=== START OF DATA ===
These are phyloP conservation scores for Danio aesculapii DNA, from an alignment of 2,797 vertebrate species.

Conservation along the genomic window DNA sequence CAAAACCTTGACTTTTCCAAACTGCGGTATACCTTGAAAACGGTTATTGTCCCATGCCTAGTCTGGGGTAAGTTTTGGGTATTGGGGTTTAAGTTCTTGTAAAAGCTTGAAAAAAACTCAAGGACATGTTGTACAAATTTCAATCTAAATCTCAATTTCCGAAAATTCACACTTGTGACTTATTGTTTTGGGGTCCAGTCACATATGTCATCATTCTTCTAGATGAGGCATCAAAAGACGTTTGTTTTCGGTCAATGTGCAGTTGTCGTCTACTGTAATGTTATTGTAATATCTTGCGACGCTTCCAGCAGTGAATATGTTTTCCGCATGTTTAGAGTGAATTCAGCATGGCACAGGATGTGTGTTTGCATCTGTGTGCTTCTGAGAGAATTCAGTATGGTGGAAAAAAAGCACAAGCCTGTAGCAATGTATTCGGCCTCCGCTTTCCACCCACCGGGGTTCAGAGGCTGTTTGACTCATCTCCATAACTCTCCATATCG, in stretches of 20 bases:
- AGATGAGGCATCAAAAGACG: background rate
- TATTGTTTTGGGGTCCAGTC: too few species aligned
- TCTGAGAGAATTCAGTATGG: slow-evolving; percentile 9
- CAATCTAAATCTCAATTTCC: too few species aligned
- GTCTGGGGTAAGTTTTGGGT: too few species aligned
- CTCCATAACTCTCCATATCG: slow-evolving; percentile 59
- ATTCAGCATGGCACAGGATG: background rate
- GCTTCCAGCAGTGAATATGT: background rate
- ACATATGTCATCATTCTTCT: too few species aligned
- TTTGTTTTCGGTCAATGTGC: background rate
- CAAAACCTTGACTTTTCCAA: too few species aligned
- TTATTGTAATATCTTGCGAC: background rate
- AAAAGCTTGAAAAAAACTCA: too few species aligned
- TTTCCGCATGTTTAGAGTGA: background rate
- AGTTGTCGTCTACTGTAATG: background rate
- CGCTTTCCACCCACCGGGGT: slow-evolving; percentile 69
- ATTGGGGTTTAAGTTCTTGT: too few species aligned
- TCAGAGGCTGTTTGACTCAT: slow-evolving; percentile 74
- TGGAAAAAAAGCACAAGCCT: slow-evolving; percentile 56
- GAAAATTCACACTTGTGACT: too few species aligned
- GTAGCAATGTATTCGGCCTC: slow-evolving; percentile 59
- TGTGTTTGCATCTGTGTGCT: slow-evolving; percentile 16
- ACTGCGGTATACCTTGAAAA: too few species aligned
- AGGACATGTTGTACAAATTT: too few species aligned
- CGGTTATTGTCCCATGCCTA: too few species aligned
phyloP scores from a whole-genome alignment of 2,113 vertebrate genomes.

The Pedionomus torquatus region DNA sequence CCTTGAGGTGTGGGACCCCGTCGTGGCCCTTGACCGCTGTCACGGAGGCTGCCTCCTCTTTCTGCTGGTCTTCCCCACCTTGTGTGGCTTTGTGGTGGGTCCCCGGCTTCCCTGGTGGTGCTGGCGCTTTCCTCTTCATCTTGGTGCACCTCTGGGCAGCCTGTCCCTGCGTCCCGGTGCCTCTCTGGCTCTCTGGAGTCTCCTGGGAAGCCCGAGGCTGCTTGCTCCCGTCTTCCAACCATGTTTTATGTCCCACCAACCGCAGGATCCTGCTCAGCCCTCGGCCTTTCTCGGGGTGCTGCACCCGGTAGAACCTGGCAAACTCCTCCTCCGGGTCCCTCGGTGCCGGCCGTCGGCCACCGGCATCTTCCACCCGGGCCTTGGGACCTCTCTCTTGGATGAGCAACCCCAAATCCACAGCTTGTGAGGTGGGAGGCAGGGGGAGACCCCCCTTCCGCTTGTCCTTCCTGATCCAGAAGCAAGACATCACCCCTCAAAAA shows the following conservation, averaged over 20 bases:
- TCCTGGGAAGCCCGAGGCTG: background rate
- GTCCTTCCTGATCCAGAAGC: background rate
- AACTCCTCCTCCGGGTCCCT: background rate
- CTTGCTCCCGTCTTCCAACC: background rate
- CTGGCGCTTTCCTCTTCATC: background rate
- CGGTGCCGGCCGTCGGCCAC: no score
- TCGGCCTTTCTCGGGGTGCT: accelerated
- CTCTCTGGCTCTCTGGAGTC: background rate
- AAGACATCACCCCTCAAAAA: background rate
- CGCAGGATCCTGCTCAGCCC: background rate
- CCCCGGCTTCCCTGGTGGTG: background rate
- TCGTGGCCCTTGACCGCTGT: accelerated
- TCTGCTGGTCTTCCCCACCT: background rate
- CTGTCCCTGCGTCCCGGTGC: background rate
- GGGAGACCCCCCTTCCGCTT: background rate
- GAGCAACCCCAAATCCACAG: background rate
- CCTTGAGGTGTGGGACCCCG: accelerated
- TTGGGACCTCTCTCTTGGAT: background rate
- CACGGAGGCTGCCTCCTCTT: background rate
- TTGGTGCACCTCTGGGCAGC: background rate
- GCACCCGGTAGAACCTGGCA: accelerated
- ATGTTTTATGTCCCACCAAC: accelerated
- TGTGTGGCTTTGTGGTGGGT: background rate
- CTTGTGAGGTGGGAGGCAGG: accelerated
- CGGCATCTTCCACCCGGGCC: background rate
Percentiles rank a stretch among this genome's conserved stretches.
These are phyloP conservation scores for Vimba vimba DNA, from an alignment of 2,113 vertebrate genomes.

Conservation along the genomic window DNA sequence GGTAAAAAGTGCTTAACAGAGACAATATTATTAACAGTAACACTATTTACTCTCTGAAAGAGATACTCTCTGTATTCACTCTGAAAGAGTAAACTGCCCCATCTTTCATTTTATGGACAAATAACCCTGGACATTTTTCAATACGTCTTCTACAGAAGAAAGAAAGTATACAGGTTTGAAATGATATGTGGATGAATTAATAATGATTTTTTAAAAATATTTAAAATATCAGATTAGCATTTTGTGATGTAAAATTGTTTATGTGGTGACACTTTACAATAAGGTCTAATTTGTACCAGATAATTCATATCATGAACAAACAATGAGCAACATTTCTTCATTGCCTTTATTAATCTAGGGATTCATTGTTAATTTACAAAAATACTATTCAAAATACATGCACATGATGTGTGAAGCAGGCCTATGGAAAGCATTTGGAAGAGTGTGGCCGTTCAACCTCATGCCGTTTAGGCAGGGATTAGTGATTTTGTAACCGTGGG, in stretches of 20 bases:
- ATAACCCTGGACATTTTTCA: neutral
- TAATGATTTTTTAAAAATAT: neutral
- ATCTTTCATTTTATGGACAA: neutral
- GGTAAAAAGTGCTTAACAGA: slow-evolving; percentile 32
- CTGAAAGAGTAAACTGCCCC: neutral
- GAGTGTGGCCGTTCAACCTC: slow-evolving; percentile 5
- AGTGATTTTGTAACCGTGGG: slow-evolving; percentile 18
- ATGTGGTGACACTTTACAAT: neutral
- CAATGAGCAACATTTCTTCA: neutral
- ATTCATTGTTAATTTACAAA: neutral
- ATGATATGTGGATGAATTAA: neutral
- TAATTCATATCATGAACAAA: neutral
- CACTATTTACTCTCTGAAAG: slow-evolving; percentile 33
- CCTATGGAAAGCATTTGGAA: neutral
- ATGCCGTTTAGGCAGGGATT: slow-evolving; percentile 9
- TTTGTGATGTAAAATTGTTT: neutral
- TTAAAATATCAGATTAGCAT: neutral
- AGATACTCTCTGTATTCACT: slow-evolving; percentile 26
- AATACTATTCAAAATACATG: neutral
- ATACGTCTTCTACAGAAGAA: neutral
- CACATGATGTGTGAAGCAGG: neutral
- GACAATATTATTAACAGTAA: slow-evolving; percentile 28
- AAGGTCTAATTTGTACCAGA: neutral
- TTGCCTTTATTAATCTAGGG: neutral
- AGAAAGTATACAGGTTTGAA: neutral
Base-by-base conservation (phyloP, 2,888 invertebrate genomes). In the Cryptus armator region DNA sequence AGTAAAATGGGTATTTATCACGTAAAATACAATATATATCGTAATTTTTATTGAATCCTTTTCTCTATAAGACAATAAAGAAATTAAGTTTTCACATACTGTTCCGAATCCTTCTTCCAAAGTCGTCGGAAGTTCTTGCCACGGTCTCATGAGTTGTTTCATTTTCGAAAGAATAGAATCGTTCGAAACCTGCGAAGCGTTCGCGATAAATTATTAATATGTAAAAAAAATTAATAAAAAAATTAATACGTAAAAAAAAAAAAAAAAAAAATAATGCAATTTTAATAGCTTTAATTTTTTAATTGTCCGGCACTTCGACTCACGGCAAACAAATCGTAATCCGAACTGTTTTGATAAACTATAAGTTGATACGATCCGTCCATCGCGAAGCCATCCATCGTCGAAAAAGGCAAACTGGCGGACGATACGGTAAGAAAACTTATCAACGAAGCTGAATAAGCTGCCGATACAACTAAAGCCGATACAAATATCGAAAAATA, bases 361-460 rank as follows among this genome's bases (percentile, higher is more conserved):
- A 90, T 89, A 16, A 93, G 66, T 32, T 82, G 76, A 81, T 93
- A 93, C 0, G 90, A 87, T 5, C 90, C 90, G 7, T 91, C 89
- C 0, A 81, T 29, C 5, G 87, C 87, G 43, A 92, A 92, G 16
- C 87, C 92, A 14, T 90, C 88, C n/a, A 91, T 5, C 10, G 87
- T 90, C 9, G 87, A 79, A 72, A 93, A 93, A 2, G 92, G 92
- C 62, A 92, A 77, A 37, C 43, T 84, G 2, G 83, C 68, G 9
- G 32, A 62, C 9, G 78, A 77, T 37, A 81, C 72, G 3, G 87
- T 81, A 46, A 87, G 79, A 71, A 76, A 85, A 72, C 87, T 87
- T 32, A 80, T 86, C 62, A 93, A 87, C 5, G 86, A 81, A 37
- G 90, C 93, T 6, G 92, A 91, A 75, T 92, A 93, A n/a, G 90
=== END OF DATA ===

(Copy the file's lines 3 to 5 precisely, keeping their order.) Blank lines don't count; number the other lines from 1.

- AGATGAGGCATCAAAAGACG: background rate
- TATTGTTTTGGGGTCCAGTC: too few species aligned
- TCTGAGAGAATTCAGTATGG: slow-evolving; percentile 9